One final thought: it is important to pay attention and read labels when you’re picking a fish oil brand. I used to love recommending the Nature Made 1200 mg burp less variation, but after I did my research I realized it had gelatin and some other stuff in there, and didn’t really tell me where the omega-3s come from (which means probably not fish). I know, big time nutritionist fail. Then I bought the SFH fish oil from the gym (the tangerine and lemon flavors are pretty good), and realized it has 3.7 grams per serving. Make sure your label indicates that the fish oil is from FISH, doesn’t contain any other additives like gelatin, and the serving size is right.
Do you have a favorite brand of fish oil? Let me know in the comments!
05 Nov 2013
There’s a lot of debate out there about whether or not organic foods are better than conventionally grown ones. As with most things in nutrition, it’s not so black and white, but here is a quick break down of the research and my take on organic versus conventional foods (well, fruits and veggies anyway. I’ll get to meat another day). So, enjoy this blog post with options and learn about organic foods by video or written blog.
What is your take on organic foods? Let me know in the comments!
What is Organic?
Organic” means the food was produced with agricultural methods that facilitate cycling of resources, promote ecological balance, and maintain biodiversity. Organic production does NOT involve pesticides, synthetic fertilizers, sewage sludge, irradiation, or genetic engineering.
There are a few ways organic foods can be labeled. Foods that are made with all organic ingredients can use the USDA Certified Organic Seal, which looks like this…. And can claim “100% organic” on the front label. Foods made with 95% of organic ingredients – by weight, excluding water and salt – can use the claim “organic” and also display this seal. Foods that are labeled “made with organic ingredients” contain at least 70% organic ingredients. The can be listed on the font label and in the ingredients list but the organic seal cannot be displayed on the product.
According to a review conducted in Brazil, some organic foods had slightly better nutritional content and durability, but more studies are needed to determine whether or not they are actually superior. (Sousa AA, Azevedo Ed, Lima EE, Silva AP. Organic foods and human health: a study of controversies. Rev Panam Salud Publica. 2012 Jun;31(6):513-7.)
Another review, this time looking at the safety of organic versus conventional foods, found that there is not strong evidence that organic foods are more nutritious compared to conventional ones, but they may reduce the exposure to pesticides and antibiotic resistant bacteria. (Smith-Spangler C, et al. Are organic foods safer or healthier than conventional alternatives?: a systematic review. Ann Intern Med. 2012 Sep 4;157(5):348-66)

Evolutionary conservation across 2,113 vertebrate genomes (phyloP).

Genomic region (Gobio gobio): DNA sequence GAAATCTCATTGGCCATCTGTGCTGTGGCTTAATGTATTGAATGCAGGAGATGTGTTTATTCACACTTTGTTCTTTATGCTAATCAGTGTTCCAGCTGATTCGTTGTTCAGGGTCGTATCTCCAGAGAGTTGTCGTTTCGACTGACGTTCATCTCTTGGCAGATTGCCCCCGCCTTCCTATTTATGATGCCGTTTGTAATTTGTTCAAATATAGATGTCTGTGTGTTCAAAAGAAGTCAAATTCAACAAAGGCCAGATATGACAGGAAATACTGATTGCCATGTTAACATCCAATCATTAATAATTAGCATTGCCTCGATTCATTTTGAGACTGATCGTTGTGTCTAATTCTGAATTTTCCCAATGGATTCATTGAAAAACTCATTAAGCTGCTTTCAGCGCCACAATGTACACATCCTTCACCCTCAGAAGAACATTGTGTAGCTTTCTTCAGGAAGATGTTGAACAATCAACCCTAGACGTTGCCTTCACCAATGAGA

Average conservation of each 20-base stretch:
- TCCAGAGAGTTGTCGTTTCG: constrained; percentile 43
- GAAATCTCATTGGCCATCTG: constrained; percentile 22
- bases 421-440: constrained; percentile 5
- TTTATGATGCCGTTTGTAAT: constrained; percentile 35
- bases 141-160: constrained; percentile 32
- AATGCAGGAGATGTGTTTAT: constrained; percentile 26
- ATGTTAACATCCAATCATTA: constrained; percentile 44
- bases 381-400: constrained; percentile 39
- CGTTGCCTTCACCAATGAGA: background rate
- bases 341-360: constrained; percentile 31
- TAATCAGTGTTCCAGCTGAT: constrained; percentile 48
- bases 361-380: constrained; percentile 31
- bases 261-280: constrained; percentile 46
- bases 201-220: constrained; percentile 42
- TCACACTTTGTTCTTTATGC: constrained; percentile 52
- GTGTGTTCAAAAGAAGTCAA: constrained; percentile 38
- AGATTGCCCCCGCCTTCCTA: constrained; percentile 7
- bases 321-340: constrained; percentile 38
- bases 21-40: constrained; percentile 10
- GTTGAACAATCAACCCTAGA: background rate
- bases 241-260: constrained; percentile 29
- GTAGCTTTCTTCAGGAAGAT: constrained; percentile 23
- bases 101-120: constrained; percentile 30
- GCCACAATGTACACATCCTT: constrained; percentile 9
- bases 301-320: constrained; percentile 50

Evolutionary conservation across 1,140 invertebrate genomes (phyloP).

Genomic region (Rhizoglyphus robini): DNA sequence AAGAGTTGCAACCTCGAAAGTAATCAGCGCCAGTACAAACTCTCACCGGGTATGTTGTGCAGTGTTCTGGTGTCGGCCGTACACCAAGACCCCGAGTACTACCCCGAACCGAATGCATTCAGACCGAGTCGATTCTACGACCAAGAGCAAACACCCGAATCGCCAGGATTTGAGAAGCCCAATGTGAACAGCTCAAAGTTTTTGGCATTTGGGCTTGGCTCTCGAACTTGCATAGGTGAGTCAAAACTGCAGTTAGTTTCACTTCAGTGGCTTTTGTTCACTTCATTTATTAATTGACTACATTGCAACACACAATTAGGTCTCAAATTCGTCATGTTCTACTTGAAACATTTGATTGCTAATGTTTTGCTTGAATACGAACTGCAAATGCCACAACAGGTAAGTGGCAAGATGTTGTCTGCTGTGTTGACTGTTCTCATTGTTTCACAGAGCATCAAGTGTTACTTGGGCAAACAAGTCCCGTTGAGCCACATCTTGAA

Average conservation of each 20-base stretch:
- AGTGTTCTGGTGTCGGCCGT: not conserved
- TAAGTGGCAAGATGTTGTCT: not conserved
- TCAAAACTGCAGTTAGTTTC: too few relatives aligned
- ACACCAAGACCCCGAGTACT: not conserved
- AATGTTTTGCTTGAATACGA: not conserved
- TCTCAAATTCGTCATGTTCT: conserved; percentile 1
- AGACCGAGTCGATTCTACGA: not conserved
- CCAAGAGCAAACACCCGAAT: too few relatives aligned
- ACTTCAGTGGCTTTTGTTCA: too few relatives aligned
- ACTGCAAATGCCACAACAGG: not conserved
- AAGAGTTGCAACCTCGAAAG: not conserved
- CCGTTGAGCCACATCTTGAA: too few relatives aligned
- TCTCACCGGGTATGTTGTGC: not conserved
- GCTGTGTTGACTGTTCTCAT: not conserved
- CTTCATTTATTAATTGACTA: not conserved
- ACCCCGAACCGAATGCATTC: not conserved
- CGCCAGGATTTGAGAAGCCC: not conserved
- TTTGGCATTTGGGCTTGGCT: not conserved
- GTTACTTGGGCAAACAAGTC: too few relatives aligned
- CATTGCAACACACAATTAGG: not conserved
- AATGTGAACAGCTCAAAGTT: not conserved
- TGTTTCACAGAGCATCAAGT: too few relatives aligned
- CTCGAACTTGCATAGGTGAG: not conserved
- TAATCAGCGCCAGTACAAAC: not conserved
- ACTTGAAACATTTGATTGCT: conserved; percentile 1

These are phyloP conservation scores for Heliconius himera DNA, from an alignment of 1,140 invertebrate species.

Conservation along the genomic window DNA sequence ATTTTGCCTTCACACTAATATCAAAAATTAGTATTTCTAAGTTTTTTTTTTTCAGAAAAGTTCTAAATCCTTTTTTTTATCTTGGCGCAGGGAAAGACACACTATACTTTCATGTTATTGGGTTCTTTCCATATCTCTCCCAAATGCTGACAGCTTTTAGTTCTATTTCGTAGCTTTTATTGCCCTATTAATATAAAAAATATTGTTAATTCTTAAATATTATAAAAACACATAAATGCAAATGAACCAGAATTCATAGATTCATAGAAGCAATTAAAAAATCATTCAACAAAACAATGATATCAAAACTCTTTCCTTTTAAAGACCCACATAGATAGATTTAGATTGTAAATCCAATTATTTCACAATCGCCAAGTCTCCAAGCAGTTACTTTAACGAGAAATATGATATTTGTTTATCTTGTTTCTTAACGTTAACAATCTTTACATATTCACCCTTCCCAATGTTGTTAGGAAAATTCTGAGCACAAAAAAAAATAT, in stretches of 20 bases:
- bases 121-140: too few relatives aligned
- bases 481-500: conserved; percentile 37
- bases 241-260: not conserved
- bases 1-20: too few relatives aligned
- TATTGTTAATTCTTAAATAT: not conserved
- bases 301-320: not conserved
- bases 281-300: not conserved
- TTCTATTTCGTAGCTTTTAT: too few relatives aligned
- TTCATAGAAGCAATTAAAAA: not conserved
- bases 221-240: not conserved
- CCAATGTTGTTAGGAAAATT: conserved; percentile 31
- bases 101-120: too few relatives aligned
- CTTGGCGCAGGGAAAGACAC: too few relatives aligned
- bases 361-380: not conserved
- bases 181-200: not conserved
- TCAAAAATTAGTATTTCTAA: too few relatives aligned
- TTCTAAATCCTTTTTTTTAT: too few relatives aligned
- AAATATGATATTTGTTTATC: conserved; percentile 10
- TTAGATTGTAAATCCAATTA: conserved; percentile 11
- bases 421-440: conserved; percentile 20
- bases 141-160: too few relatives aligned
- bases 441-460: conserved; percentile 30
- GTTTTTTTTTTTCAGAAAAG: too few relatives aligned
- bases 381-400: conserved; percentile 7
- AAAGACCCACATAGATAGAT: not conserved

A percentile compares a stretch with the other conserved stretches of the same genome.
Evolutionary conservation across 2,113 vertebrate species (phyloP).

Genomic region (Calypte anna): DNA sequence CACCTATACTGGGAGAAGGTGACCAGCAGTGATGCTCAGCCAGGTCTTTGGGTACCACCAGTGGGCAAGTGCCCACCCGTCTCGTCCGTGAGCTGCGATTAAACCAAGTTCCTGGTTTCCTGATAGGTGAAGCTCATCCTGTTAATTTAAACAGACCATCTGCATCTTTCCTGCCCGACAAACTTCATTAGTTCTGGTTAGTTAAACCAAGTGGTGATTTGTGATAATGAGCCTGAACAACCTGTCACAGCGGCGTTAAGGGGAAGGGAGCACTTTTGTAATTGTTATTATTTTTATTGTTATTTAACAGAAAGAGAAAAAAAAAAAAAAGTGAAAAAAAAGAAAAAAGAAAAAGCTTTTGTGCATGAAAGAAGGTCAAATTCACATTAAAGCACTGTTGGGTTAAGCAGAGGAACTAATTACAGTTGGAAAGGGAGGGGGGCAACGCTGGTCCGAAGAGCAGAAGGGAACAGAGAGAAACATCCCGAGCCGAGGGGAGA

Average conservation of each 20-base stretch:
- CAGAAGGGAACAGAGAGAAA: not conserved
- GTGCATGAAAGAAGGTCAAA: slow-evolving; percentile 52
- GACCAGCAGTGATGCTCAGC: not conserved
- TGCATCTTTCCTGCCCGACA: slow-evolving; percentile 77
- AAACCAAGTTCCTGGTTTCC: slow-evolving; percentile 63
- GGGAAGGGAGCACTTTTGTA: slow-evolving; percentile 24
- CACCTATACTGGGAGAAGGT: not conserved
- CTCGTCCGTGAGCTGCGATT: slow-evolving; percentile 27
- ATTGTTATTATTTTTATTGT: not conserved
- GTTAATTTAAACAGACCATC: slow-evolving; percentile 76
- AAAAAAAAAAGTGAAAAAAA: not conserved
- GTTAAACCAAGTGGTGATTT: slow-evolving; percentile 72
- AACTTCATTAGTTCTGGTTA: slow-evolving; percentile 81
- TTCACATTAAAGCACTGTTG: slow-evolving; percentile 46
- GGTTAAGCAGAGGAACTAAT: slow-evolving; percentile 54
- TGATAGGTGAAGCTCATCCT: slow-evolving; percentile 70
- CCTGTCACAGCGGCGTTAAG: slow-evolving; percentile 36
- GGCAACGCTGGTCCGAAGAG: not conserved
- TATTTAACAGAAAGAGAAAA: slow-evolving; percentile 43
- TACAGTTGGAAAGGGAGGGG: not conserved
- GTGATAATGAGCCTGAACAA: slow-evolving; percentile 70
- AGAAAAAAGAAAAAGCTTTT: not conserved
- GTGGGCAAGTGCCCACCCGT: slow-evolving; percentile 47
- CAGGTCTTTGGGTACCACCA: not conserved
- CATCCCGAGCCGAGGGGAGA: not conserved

I also found a review conducted in Germany that focused on organic versus conventional dairy. The study added data from the last three years to an existing pool of data and found that organic dairy products are higher in protein and omega-3 fatty acids and have a higher omega 3 to omega 6 fatty acid ratio than those of conventional types. Typically, the Western diet is high in omega 6 fats and low in omega 3 fats, but a higher omega 3 to omega 6 ratio is thought to reduce inflammation and risk of heart disease. The authors suspect that these results are due to the differences in the way organic and conventional dairy cows are fed. (Palupi E, Jayanegara A, Ploeger A, Kahl J. Comparison of nutritional quality between conventional and organic dairy products: a meta-analysis. J Sci Food Agric. 2012 Mar 19. doi: 10.1002/jsfa.5639. [Epub ahead of print])
A study on the environmental impact of organic farming found that organic systems had lower nutrient losses and energy requirements but had higher nitrous oxide emissions and required more land than conventional farming. Most studies did show less environmental impact from organic farming than conventional farming.(Tuomisto HL, Hodge ID, Riordan P, Macdonald DW. Does organic farming reduce environmental impacts? – A meta-analysis of European research. J Environ Manage. 2012 Sep 1;112C:309-320. [Epub ahead of print)
And finally, there is the now infamous Stanford Study. Published a few weeks ago, this review of studies on conventional versus organic fruits and vegetables found that organic produce wasn’t overall any more nutritious or any less of a health risk than conventional produce, although it did lower the risk of pesticide exposure.(Smith-Spangler C, Brandeau ML, Hunter GE, Bavinger JC, Pearson M, Eschbach PJ, Sundaram V, Liu H, Schirmer P, Stave C, Olkin I, Bravata DM. Are organic foods safer or healthier than conventional alternatives?: a systematic review. Ann Intern Med. 2012 Sep 4;157(5):348-66.)
So, is it better?
Yes and no. Basically, what all this tells me is that organic produce has its benefits – like that it is more sustainable, better for the environment, and contains less pesticide residue. But this doesn’t mean eating conventionally grown foods are bad for you. While a conventional apple may have more pesticide residue than an organic one, it is still far below the level that the Environmental Protection Agency deems unsafe.
Focus on eating more fresh or frozen fruits and vegetables overall, no matter how they are farmed. If you can afford to buy every single item organic, and are inclined to do so, then awesome, go for it! BUT, if you’re on a tight budget, don’t worry about it. The health benefits of eating more fruits and veggies far outweighs the risks brought on by the amount of pesticide or bacteria on the item. Especially if you wash it well.
Now, if you want to start buying some organic foods, I suggest starting with milk and dairy, since research HAS shown organic diary to be nutritionally superior. Next, move on to the fruits and vegetables known as the “dirty dozen”, which are basically items with either thin or edible skins that are most likely to transmit any pesticides on to you. These are:
- Sweet Bell Peppers
Finally, I’d like to make one last point about organic foods. A lot of people associate the word “organic” with “healthy”, but this is NOT always the case. For example, organic cane sugar is no better for you than normal cane sugar, and a brownie made with organic sugars and nuts will add just as many calories and sugars as a brownie made with conventional items. When you choose an organic item, except for dairy, it should be because you want to choose something produced with a lower environmental impact and less pesticides, not because you are looking for a “healthier” or “more nutritious” food.
Photo c/o Agricultural Marketing Service